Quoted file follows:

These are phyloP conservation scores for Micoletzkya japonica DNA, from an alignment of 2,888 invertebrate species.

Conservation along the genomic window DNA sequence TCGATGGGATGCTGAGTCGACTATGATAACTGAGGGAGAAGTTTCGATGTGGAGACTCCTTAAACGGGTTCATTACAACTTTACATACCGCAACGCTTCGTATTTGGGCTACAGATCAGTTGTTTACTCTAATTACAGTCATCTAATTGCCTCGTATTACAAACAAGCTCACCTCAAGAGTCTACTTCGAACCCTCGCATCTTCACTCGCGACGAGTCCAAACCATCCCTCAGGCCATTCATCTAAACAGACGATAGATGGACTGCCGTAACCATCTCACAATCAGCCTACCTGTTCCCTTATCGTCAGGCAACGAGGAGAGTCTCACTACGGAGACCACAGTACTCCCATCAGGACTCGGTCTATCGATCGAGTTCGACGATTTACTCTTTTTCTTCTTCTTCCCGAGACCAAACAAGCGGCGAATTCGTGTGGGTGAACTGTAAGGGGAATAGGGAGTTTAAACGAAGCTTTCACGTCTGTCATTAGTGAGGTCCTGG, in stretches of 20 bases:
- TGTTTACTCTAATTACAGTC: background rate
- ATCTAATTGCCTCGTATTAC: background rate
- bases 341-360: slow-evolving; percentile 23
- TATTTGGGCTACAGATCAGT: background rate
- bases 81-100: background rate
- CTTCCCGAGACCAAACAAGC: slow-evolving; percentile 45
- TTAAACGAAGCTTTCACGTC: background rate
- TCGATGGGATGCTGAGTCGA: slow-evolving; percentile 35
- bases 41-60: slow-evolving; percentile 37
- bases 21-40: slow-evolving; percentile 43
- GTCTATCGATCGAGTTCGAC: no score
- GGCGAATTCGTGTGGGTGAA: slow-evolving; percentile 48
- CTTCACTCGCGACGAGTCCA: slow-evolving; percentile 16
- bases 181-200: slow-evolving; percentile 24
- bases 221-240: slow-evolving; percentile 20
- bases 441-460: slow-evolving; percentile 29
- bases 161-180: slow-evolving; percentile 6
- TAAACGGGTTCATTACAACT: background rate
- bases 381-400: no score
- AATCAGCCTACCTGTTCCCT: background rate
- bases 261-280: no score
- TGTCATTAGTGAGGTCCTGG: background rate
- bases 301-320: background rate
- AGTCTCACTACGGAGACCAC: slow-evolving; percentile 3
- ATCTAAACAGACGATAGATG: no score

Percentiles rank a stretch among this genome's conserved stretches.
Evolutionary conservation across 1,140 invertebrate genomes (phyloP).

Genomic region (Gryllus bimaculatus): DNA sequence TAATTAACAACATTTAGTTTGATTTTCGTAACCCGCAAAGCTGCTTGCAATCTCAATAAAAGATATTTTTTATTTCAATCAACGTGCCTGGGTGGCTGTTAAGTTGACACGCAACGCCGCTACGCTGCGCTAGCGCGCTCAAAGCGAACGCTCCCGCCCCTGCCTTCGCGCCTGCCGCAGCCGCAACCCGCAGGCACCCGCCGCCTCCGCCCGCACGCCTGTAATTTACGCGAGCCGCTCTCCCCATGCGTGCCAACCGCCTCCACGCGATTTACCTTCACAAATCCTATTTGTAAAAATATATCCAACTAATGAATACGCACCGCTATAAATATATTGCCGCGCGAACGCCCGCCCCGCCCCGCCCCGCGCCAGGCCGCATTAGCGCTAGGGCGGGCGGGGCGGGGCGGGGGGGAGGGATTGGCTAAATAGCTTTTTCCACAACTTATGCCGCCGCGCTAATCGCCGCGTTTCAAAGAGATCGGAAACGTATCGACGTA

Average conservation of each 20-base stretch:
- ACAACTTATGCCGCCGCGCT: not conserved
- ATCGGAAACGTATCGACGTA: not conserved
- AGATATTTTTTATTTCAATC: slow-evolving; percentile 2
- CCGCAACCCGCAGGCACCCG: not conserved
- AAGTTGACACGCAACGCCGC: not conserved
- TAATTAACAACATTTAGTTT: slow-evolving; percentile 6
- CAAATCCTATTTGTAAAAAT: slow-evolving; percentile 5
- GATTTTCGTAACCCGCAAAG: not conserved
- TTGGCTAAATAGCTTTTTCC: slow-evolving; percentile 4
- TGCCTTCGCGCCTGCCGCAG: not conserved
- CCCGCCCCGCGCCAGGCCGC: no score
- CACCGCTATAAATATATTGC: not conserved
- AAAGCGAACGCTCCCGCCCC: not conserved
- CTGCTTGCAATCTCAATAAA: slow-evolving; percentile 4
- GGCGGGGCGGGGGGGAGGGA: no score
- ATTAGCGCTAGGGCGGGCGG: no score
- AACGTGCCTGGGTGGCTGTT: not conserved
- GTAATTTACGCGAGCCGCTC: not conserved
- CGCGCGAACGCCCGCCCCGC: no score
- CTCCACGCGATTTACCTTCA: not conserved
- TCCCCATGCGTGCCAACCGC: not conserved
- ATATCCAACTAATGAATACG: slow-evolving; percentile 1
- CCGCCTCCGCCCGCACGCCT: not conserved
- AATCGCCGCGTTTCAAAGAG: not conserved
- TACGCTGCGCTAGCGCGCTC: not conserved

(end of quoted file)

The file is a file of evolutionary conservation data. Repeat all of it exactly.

These are phyloP conservation scores for Micoletzkya japonica DNA, from an alignment of 2,888 invertebrate species.

Conservation along the genomic window DNA sequence TCGATGGGATGCTGAGTCGACTATGATAACTGAGGGAGAAGTTTCGATGTGGAGACTCCTTAAACGGGTTCATTACAACTTTACATACCGCAACGCTTCGTATTTGGGCTACAGATCAGTTGTTTACTCTAATTACAGTCATCTAATTGCCTCGTATTACAAACAAGCTCACCTCAAGAGTCTACTTCGAACCCTCGCATCTTCACTCGCGACGAGTCCAAACCATCCCTCAGGCCATTCATCTAAACAGACGATAGATGGACTGCCGTAACCATCTCACAATCAGCCTACCTGTTCCCTTATCGTCAGGCAACGAGGAGAGTCTCACTACGGAGACCACAGTACTCCCATCAGGACTCGGTCTATCGATCGAGTTCGACGATTTACTCTTTTTCTTCTTCTTCCCGAGACCAAACAAGCGGCGAATTCGTGTGGGTGAACTGTAAGGGGAATAGGGAGTTTAAACGAAGCTTTCACGTCTGTCATTAGTGAGGTCCTGG, in stretches of 20 bases:
- TGTTTACTCTAATTACAGTC: background rate
- ATCTAATTGCCTCGTATTAC: background rate
- bases 341-360: slow-evolving; percentile 23
- TATTTGGGCTACAGATCAGT: background rate
- bases 81-100: background rate
- CTTCCCGAGACCAAACAAGC: slow-evolving; percentile 45
- TTAAACGAAGCTTTCACGTC: background rate
- TCGATGGGATGCTGAGTCGA: slow-evolving; percentile 35
- bases 41-60: slow-evolving; percentile 37
- bases 21-40: slow-evolving; percentile 43
- GTCTATCGATCGAGTTCGAC: no score
- GGCGAATTCGTGTGGGTGAA: slow-evolving; percentile 48
- CTTCACTCGCGACGAGTCCA: slow-evolving; percentile 16
- bases 181-200: slow-evolving; percentile 24
- bases 221-240: slow-evolving; percentile 20
- bases 441-460: slow-evolving; percentile 29
- bases 161-180: slow-evolving; percentile 6
- TAAACGGGTTCATTACAACT: background rate
- bases 381-400: no score
- AATCAGCCTACCTGTTCCCT: background rate
- bases 261-280: no score
- TGTCATTAGTGAGGTCCTGG: background rate
- bases 301-320: background rate
- AGTCTCACTACGGAGACCAC: slow-evolving; percentile 3
- ATCTAAACAGACGATAGATG: no score

Percentiles rank a stretch among this genome's conserved stretches.
Evolutionary conservation across 1,140 invertebrate genomes (phyloP).

Genomic region (Gryllus bimaculatus): DNA sequence TAATTAACAACATTTAGTTTGATTTTCGTAACCCGCAAAGCTGCTTGCAATCTCAATAAAAGATATTTTTTATTTCAATCAACGTGCCTGGGTGGCTGTTAAGTTGACACGCAACGCCGCTACGCTGCGCTAGCGCGCTCAAAGCGAACGCTCCCGCCCCTGCCTTCGCGCCTGCCGCAGCCGCAACCCGCAGGCACCCGCCGCCTCCGCCCGCACGCCTGTAATTTACGCGAGCCGCTCTCCCCATGCGTGCCAACCGCCTCCACGCGATTTACCTTCACAAATCCTATTTGTAAAAATATATCCAACTAATGAATACGCACCGCTATAAATATATTGCCGCGCGAACGCCCGCCCCGCCCCGCCCCGCGCCAGGCCGCATTAGCGCTAGGGCGGGCGGGGCGGGGCGGGGGGGAGGGATTGGCTAAATAGCTTTTTCCACAACTTATGCCGCCGCGCTAATCGCCGCGTTTCAAAGAGATCGGAAACGTATCGACGTA

Average conservation of each 20-base stretch:
- ACAACTTATGCCGCCGCGCT: not conserved
- ATCGGAAACGTATCGACGTA: not conserved
- AGATATTTTTTATTTCAATC: slow-evolving; percentile 2
- CCGCAACCCGCAGGCACCCG: not conserved
- AAGTTGACACGCAACGCCGC: not conserved
- TAATTAACAACATTTAGTTT: slow-evolving; percentile 6
- CAAATCCTATTTGTAAAAAT: slow-evolving; percentile 5
- GATTTTCGTAACCCGCAAAG: not conserved
- TTGGCTAAATAGCTTTTTCC: slow-evolving; percentile 4
- TGCCTTCGCGCCTGCCGCAG: not conserved
- CCCGCCCCGCGCCAGGCCGC: no score
- CACCGCTATAAATATATTGC: not conserved
- AAAGCGAACGCTCCCGCCCC: not conserved
- CTGCTTGCAATCTCAATAAA: slow-evolving; percentile 4
- GGCGGGGCGGGGGGGAGGGA: no score
- ATTAGCGCTAGGGCGGGCGG: no score
- AACGTGCCTGGGTGGCTGTT: not conserved
- GTAATTTACGCGAGCCGCTC: not conserved
- CGCGCGAACGCCCGCCCCGC: no score
- CTCCACGCGATTTACCTTCA: not conserved
- TCCCCATGCGTGCCAACCGC: not conserved
- ATATCCAACTAATGAATACG: slow-evolving; percentile 1
- CCGCCTCCGCCCGCACGCCT: not conserved
- AATCGCCGCGTTTCAAAGAG: not conserved
- TACGCTGCGCTAGCGCGCTC: not conserved